Start from within.

  • Where do you hurt?
  • Can someone accompany you through processing this hurt?

When tempted to give up

Jason Wong (Trash of Society: Setting Captives Free)

Faith energises, fear paralyses.

If we are afraid of trying, afraid of making mistakes, afraid of how others perceive us, nothing will happen.

We must have faith if we want to see change happen.

Giving up is easy. Write a resignation letter, throw it, and leave.

Sometimes, change might not happen whilst you are there.

And it’s not about having blind faith. But it’s about recognising that things take time, and time takes patience, and that patience takes faith.

That things will work out.

Antonio Camacho

Caminante, no hay camino.

Se hace camino al andar.

Traveler, there is no path.

The path must be forged as you walk.

When there is no path for where you want to go, invent your own.

Look past the career path in your agency. Find a tribe of like-minded people that encourage you. That play in your team.

That have your back.

African Proverb

Life is like eating an elephant. You need to do it one mouthful at a time.

One day at a time. When overwhelmed with work, break it down into its constituent parts. When confused about where to start with the huge workload, write down 3 priorities for the day.

Only work on those.

RW Johnson

Failure is our most important product.

You might have experienced a personal failure. Missed the promotion. Gotten a performance improvement plan.

That’s painful, isn’t it?

Don’t waste the pain.

Ask yourself:

  • What happened? What did I do?
  • What can I learn from this?
  • How can I put this lesson in place from here on?

Theodore Roosevelt

Far better to have done mighty things, to win glorious triumphs, even though chequered by failure, than to take rank with those poor spirits who neither enjoy much nor suffer much because they live in the grey twilight that knows neither victory nor defeat.

If you want an easy job, social work is not the job.

It’s a meaningful job. Social work refuses to accept mediocrity. It’s a calling.

With clients, you’re going to have failures. So… are you going to give up?

But here, remind yourself:

  • What is a recent memory of significance, however small? Remember, it’s a moment of significance, not success. It can be as small as a client turning up for an appointment, and refusing to give up yet.

When wondering if there is a point to social work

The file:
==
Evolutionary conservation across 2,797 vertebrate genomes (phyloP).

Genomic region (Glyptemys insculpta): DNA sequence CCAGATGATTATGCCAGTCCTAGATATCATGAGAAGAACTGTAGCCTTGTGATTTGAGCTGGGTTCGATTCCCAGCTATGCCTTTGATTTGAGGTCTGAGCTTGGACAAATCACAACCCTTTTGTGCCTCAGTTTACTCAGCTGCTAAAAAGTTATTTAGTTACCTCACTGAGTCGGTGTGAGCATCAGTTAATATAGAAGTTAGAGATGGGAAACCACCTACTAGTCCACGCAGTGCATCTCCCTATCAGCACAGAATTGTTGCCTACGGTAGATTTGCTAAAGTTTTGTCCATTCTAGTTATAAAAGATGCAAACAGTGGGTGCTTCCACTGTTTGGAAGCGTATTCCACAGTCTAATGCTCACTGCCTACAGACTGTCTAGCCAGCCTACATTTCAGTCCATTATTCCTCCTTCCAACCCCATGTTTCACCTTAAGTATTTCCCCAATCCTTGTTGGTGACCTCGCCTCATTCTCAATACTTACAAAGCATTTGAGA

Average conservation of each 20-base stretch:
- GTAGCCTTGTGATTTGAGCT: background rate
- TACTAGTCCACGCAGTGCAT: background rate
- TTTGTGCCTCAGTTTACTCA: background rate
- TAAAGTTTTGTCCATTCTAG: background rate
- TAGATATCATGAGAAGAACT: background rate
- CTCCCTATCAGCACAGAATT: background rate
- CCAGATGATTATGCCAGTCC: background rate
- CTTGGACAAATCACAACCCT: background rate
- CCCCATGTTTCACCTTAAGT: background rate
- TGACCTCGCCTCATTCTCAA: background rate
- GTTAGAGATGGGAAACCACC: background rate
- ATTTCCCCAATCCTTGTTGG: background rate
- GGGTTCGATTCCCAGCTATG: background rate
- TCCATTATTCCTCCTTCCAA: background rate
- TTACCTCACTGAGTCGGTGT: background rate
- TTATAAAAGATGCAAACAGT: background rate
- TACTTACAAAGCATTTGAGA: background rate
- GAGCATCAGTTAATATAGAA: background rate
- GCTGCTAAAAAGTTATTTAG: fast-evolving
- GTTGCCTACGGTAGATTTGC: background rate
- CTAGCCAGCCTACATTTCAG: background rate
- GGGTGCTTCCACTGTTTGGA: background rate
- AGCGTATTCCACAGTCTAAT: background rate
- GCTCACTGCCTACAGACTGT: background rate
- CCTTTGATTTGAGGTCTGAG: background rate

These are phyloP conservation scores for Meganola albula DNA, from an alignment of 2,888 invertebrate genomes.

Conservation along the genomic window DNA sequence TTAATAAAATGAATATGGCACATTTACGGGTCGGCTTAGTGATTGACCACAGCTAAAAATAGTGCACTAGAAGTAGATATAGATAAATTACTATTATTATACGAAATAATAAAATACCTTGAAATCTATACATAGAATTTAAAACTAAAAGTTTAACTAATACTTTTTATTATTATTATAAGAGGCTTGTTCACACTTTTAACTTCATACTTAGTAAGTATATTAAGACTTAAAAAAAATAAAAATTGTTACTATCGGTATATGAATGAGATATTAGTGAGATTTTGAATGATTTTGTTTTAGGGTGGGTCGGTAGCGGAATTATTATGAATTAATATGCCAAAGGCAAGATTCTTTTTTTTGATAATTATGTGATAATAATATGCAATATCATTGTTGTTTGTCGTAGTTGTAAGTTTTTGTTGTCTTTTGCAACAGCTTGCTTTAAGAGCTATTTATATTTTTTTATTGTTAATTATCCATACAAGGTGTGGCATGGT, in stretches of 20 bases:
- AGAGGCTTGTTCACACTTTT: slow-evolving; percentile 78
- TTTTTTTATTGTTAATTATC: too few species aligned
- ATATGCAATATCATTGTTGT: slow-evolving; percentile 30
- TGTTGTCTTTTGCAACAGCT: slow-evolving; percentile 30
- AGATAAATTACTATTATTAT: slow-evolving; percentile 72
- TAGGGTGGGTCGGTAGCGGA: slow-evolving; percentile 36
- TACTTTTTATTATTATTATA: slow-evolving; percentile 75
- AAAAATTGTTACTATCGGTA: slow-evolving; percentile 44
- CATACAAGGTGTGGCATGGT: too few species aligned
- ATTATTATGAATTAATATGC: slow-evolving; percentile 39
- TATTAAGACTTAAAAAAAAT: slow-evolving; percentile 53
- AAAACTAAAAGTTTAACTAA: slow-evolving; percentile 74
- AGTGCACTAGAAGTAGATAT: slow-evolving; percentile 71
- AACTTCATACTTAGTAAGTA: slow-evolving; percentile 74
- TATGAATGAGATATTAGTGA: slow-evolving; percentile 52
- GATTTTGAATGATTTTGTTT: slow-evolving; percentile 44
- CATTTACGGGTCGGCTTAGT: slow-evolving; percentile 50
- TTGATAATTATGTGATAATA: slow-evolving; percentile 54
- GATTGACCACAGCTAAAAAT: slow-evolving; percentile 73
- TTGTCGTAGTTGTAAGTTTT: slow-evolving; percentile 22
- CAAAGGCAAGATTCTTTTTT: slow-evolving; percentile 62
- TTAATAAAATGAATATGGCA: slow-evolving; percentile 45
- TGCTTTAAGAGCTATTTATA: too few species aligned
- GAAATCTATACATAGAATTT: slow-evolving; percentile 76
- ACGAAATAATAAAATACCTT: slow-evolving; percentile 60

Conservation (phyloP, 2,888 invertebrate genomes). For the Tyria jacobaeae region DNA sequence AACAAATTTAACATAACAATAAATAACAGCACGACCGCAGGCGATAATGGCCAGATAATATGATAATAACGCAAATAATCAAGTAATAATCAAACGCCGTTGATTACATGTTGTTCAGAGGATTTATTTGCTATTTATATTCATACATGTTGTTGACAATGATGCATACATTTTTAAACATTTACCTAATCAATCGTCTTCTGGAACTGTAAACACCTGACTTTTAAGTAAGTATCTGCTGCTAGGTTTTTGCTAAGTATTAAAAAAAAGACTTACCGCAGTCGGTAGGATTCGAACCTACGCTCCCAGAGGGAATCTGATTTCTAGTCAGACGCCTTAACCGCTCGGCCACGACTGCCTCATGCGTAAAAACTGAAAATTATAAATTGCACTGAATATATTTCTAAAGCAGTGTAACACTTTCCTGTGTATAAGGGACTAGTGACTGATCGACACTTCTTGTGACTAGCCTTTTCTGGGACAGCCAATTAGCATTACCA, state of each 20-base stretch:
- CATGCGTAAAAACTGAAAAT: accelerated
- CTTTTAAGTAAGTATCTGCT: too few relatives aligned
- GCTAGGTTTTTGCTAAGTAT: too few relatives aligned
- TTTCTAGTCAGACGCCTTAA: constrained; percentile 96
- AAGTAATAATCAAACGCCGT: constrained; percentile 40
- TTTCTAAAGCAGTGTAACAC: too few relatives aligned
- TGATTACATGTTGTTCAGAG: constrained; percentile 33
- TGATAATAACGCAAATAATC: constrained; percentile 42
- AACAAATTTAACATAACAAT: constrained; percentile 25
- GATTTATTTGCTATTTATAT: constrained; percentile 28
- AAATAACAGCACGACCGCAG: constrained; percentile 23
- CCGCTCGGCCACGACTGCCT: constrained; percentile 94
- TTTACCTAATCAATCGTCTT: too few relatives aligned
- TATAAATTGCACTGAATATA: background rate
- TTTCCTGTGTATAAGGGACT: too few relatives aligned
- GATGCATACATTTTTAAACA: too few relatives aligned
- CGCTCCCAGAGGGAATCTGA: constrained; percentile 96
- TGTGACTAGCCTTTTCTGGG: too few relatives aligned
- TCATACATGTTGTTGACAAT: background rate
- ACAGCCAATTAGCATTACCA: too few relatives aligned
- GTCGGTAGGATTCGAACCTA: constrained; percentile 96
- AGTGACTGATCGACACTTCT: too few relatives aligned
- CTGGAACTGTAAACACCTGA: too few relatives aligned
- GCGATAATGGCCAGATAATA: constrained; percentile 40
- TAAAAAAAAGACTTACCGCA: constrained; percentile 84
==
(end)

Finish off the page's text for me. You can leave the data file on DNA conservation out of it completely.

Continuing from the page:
Teo You Yenn (This Is What Inequality Looks Like)

What is dignity? It is a sense of being valued, a feeling of being respected, a sensation of esteem, of self-worth.

How and from where does one get it? From everyday life…

This dignity does not have an expiration date tied to economic productivity. It affirms the worth of personhood.

In Tharman Shanmugaratnam’s dialogue at the Institute of Policy Studies 30th Anniversary Dinner, he pointed out in his closing remarks,

The culture of interactions, the ease with which we interact and the way we treat each other, whether we treat each other as equals, as we grow up, and as we go through life, also shapes social mobility, because it spreads aspirations.

Aspirations shouldn’t just be the province or the habit of the upper middle class or the wealthy. Aspirations spread through interaction and by having a common culture. 

Tharman Shanmugaratnam, Senior Minister, 25 Oct 2018

In your daily work, how can you give dignity to the person you’re seeing? Not identifying the person as another problem to be fixed, but another person.

With an identity. A name. A story.

Aristotle

To avoid criticism, say nothing, do nothing, be nothing.

Let’s face the reality.

Not everyone is going to like you.

Painful?

It’s true.

Don’t get me wrong. It’s not about confronting or looking for criticism. But it’s about accepting that whatever you do, it’s going to turn up.

Father Murray Powell

When you look away from a homeless person, you diminish their humanity and your own.

When you see need on a daily basis in social work, you’re tempted to look the other way, especially when you see more need.

Don’t avoid it. Accept it.

Acknowledge that need and suffering is going to a human reality, however long we are on earth. When you see pain, don’t try to mask and squash your emotions.

Allow yourself to feel.

Edmund Burke

All that is needed for evil to triumph is for good men and women to do nothing.

When unsure about what to do next

You may be tempted to change jobs. Change an organisation.

Not sure if you should.

Martin Luther King Jr.

Take the first step in faith. You don’t have to see the whole staircase. Just take the first step.

You will never know if your decision is good.

Well, don’t fall into the trap of analysis paralysis. Decide, and move on.

There will never be a perfect decision. There will only be decisions you learn from.

If you’re stuck, try a simple pros and cons list. It adds rational thought to an emotional decision.